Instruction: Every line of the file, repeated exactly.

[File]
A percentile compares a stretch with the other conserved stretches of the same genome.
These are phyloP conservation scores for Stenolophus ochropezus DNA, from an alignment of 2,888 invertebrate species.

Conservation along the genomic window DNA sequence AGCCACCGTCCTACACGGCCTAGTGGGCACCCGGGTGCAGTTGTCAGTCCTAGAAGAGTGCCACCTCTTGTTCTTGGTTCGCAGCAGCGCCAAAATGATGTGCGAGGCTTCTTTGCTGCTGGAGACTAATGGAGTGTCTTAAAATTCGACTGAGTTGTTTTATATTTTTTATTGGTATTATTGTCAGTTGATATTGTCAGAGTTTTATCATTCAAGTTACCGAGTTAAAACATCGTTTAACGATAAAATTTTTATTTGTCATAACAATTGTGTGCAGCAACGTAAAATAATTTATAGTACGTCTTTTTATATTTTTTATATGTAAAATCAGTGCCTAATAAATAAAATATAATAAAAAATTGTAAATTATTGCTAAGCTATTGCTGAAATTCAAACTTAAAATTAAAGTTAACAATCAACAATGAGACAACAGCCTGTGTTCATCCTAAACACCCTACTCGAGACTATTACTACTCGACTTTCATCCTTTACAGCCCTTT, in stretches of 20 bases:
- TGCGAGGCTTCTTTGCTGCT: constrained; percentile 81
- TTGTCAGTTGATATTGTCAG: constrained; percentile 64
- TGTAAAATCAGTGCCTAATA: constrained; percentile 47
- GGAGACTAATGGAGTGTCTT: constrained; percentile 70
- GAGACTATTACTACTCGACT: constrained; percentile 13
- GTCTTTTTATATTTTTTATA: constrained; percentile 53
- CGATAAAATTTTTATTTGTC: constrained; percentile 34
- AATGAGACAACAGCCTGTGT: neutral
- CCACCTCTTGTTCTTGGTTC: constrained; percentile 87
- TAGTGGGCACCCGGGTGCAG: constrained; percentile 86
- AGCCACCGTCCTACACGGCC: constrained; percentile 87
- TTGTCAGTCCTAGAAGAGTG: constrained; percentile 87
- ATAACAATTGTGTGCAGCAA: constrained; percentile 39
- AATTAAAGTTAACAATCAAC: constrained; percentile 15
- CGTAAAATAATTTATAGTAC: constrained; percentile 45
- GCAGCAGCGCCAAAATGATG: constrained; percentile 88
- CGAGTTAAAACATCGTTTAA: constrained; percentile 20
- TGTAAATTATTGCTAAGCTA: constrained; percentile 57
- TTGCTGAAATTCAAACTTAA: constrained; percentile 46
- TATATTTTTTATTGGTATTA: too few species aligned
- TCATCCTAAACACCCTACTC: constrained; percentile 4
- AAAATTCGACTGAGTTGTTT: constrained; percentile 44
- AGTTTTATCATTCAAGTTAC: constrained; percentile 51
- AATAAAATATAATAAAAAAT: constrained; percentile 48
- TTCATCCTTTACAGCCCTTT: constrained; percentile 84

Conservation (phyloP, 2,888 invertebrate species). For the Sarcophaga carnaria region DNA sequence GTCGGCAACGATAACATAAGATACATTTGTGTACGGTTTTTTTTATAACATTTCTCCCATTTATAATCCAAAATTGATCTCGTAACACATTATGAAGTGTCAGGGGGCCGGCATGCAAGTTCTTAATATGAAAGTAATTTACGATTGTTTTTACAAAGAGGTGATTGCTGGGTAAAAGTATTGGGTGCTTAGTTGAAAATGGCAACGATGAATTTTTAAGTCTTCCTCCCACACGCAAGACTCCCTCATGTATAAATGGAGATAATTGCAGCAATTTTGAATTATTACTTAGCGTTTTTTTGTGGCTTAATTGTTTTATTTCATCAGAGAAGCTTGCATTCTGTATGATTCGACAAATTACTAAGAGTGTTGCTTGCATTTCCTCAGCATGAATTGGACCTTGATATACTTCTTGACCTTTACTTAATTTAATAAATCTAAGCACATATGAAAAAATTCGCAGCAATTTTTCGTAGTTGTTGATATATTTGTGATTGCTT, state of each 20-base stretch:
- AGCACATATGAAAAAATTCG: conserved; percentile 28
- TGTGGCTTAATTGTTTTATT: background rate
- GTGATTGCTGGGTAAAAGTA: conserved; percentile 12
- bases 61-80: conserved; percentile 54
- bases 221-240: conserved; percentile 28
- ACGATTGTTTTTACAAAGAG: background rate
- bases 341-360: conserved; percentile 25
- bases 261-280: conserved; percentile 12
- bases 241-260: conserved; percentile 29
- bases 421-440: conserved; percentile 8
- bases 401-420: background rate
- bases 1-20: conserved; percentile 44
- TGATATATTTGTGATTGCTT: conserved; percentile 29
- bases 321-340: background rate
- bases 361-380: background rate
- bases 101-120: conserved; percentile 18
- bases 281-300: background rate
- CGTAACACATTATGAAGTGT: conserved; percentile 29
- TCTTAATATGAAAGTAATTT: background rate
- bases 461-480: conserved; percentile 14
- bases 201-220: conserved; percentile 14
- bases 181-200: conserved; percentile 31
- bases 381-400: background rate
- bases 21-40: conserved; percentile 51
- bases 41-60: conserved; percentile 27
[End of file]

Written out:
A percentile compares a stretch with the other conserved stretches of the same genome.
These are phyloP conservation scores for Stenolophus ochropezus DNA, from an alignment of 2,888 invertebrate species.

Conservation along the genomic window DNA sequence AGCCACCGTCCTACACGGCCTAGTGGGCACCCGGGTGCAGTTGTCAGTCCTAGAAGAGTGCCACCTCTTGTTCTTGGTTCGCAGCAGCGCCAAAATGATGTGCGAGGCTTCTTTGCTGCTGGAGACTAATGGAGTGTCTTAAAATTCGACTGAGTTGTTTTATATTTTTTATTGGTATTATTGTCAGTTGATATTGTCAGAGTTTTATCATTCAAGTTACCGAGTTAAAACATCGTTTAACGATAAAATTTTTATTTGTCATAACAATTGTGTGCAGCAACGTAAAATAATTTATAGTACGTCTTTTTATATTTTTTATATGTAAAATCAGTGCCTAATAAATAAAATATAATAAAAAATTGTAAATTATTGCTAAGCTATTGCTGAAATTCAAACTTAAAATTAAAGTTAACAATCAACAATGAGACAACAGCCTGTGTTCATCCTAAACACCCTACTCGAGACTATTACTACTCGACTTTCATCCTTTACAGCCCTTT, in stretches of 20 bases:
- TGCGAGGCTTCTTTGCTGCT: constrained; percentile 81
- TTGTCAGTTGATATTGTCAG: constrained; percentile 64
- TGTAAAATCAGTGCCTAATA: constrained; percentile 47
- GGAGACTAATGGAGTGTCTT: constrained; percentile 70
- GAGACTATTACTACTCGACT: constrained; percentile 13
- GTCTTTTTATATTTTTTATA: constrained; percentile 53
- CGATAAAATTTTTATTTGTC: constrained; percentile 34
- AATGAGACAACAGCCTGTGT: neutral
- CCACCTCTTGTTCTTGGTTC: constrained; percentile 87
- TAGTGGGCACCCGGGTGCAG: constrained; percentile 86
- AGCCACCGTCCTACACGGCC: constrained; percentile 87
- TTGTCAGTCCTAGAAGAGTG: constrained; percentile 87
- ATAACAATTGTGTGCAGCAA: constrained; percentile 39
- AATTAAAGTTAACAATCAAC: constrained; percentile 15
- CGTAAAATAATTTATAGTAC: constrained; percentile 45
- GCAGCAGCGCCAAAATGATG: constrained; percentile 88
- CGAGTTAAAACATCGTTTAA: constrained; percentile 20
- TGTAAATTATTGCTAAGCTA: constrained; percentile 57
- TTGCTGAAATTCAAACTTAA: constrained; percentile 46
- TATATTTTTTATTGGTATTA: too few species aligned
- TCATCCTAAACACCCTACTC: constrained; percentile 4
- AAAATTCGACTGAGTTGTTT: constrained; percentile 44
- AGTTTTATCATTCAAGTTAC: constrained; percentile 51
- AATAAAATATAATAAAAAAT: constrained; percentile 48
- TTCATCCTTTACAGCCCTTT: constrained; percentile 84

Conservation (phyloP, 2,888 invertebrate species). For the Sarcophaga carnaria region DNA sequence GTCGGCAACGATAACATAAGATACATTTGTGTACGGTTTTTTTTATAACATTTCTCCCATTTATAATCCAAAATTGATCTCGTAACACATTATGAAGTGTCAGGGGGCCGGCATGCAAGTTCTTAATATGAAAGTAATTTACGATTGTTTTTACAAAGAGGTGATTGCTGGGTAAAAGTATTGGGTGCTTAGTTGAAAATGGCAACGATGAATTTTTAAGTCTTCCTCCCACACGCAAGACTCCCTCATGTATAAATGGAGATAATTGCAGCAATTTTGAATTATTACTTAGCGTTTTTTTGTGGCTTAATTGTTTTATTTCATCAGAGAAGCTTGCATTCTGTATGATTCGACAAATTACTAAGAGTGTTGCTTGCATTTCCTCAGCATGAATTGGACCTTGATATACTTCTTGACCTTTACTTAATTTAATAAATCTAAGCACATATGAAAAAATTCGCAGCAATTTTTCGTAGTTGTTGATATATTTGTGATTGCTT, state of each 20-base stretch:
- AGCACATATGAAAAAATTCG: conserved; percentile 28
- TGTGGCTTAATTGTTTTATT: background rate
- GTGATTGCTGGGTAAAAGTA: conserved; percentile 12
- bases 61-80: conserved; percentile 54
- bases 221-240: conserved; percentile 28
- ACGATTGTTTTTACAAAGAG: background rate
- bases 341-360: conserved; percentile 25
- bases 261-280: conserved; percentile 12
- bases 241-260: conserved; percentile 29
- bases 421-440: conserved; percentile 8
- bases 401-420: background rate
- bases 1-20: conserved; percentile 44
- TGATATATTTGTGATTGCTT: conserved; percentile 29
- bases 321-340: background rate
- bases 361-380: background rate
- bases 101-120: conserved; percentile 18
- bases 281-300: background rate
- CGTAACACATTATGAAGTGT: conserved; percentile 29
- TCTTAATATGAAAGTAATTT: background rate
- bases 461-480: conserved; percentile 14
- bases 201-220: conserved; percentile 14
- bases 181-200: conserved; percentile 31
- bases 381-400: background rate
- bases 21-40: conserved; percentile 51
- bases 41-60: conserved; percentile 27